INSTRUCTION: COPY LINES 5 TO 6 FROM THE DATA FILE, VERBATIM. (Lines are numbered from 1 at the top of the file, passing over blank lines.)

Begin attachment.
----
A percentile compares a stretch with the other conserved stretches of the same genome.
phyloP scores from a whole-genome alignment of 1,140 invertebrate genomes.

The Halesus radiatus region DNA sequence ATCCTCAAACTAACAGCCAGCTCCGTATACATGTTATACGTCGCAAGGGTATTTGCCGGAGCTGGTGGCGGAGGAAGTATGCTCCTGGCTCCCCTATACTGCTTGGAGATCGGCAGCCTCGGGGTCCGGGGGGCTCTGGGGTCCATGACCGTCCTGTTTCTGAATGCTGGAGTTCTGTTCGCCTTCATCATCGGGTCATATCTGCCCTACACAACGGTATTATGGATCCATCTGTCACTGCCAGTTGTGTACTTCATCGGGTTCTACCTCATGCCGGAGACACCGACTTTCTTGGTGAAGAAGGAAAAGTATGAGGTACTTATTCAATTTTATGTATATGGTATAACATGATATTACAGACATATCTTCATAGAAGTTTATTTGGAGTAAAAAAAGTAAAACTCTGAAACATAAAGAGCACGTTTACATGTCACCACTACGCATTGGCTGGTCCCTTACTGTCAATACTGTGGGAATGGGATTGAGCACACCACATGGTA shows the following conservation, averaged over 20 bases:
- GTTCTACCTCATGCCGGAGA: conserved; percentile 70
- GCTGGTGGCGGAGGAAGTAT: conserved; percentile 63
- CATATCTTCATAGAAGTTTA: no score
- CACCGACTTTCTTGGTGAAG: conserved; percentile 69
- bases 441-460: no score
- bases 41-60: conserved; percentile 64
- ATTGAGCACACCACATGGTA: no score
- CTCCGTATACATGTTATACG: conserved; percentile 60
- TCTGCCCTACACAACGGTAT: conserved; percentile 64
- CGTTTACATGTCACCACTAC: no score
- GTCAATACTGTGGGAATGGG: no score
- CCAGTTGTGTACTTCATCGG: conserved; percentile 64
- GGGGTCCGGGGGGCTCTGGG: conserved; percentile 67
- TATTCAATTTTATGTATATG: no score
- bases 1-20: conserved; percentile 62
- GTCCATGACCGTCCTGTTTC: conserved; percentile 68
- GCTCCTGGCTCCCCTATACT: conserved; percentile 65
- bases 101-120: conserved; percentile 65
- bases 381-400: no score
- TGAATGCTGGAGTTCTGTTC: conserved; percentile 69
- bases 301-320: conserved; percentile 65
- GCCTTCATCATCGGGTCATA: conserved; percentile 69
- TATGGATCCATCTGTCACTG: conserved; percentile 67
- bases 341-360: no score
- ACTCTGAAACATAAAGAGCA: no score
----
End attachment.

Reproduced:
- GCTGGTGGCGGAGGAAGTAT: conserved; percentile 63
- CATATCTTCATAGAAGTTTA: no score